I have noted that the ECPC will be concerned, initially anyway, with newspapers, news magazines and other print publications. However, in view of the increasing importance of the electronic media (that is, of radio and television) in communicating with the public, it is to be hoped that sooner, rather than later, the ECPC's mandate and functions can be extended to encompass all segments of the media in this sub-region and, eventually, throughout the Caribbean Community.


There are other reasons why the establishment of the Council is so necessary and timely. Governments of the region have searched for mechanisms to engage the media in dialogue to shape policy for our Caribbean Community. The diverse and fractious nature of the Press in the region has made this difficult. There has been no representative body that the governments could tap for advice and guidance on matters pertaining, for example, to the rights and privileges of media personnel in our regional community. Speaking for myself, however, there is an even more compelling reason for supporting the establishment of the Council. It can never be in the interest of our democracy, or indeed the public, for the Press and the Government to sleep in the same bed. Indeed, there is good reason why the relationship should be conditioned by mutual distrust. The Press has an overriding responsibility to jealously guard the public interest, that is the right of the public to receive accurate, honest and timely information. While distrust is unavoidable and is at the heart of the relationship between Governments and the Press, the abuse and disrespect of public functionaries and citizens is an unacceptable trend. I fear that if the press is not careful, then its audience, in the words of Tocqueville, will become “deaf.” As he put it: “ If one wishes to know the real power of the press, one should pay attention, not to what it says, but to the way in which it is listened to. There are times when its very heat is a symptom of weakness and prophesies its end. Its clamours and its fears often speak in the same voice. It only cries so loud because its audience is becoming deaf.”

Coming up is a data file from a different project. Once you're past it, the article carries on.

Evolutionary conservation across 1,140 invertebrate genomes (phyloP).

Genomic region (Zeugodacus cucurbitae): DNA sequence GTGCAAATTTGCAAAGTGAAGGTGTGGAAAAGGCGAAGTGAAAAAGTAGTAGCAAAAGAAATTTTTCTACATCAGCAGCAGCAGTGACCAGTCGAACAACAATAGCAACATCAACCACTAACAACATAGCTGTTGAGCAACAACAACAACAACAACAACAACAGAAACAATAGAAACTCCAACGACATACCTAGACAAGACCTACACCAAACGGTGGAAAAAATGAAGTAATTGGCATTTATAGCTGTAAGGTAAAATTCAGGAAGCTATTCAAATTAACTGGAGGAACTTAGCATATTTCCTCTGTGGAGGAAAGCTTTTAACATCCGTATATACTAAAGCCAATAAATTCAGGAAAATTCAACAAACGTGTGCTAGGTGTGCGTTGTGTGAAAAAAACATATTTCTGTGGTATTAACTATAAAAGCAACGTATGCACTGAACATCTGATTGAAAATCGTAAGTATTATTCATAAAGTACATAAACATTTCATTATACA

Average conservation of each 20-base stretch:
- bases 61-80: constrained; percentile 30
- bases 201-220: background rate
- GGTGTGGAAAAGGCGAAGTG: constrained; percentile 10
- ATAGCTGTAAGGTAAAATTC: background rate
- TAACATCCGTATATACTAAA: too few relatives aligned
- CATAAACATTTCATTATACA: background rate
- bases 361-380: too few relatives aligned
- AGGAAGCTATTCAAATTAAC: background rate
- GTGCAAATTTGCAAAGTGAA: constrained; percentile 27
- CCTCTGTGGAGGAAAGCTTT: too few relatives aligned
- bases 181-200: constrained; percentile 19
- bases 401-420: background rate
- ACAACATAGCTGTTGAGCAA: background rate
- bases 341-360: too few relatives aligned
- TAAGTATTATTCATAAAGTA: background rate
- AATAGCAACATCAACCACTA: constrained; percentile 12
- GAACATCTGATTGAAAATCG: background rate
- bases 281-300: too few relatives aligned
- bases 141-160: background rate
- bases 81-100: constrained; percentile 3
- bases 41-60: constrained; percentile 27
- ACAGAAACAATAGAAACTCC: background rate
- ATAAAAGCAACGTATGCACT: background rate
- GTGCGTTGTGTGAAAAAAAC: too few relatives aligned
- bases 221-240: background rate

Media practitioners are public figures. As such, they must attract accountability – perhaps with less intensity than politicians, but accountability nevertheless. Of course, there will always be some debate about what accountability of the press means. The press cannot crucify behave as if they are without sin when some among them are guilty of breaching, personally and otherwise, the same standards they vociferously condemn.

If the objectives of the Eastern Caribbean Press Council are met, then it might help to reduce the temptation to haul media practitioners before the courts for defamatory statements. Until now, politicians have depended on the courts of law for protection. A functioning Press Council, one that is fair, just, balanced and courageous, can act as a buffer between the aggrieved politicians and the offending journalists. But it is not just the politicians who need the council. Media practitioners need it just as well. In my own experience, I have discovered that media practitioners hate to admit when they are wrong. Some are as arrogant and self-righteous as the politicians they seek to condemn. Apologies that are insincere and misguided only drive politicians to the courts to seek vindication. This council offers to media practitioners and media houses an opportunity to get another opinion, this time from an independent source. If this Council is to earn respect and engender confidence, then all of us must agree from the outset to accept its judgements and implement its recommendations. A commitment to that effect is vital to its credibility.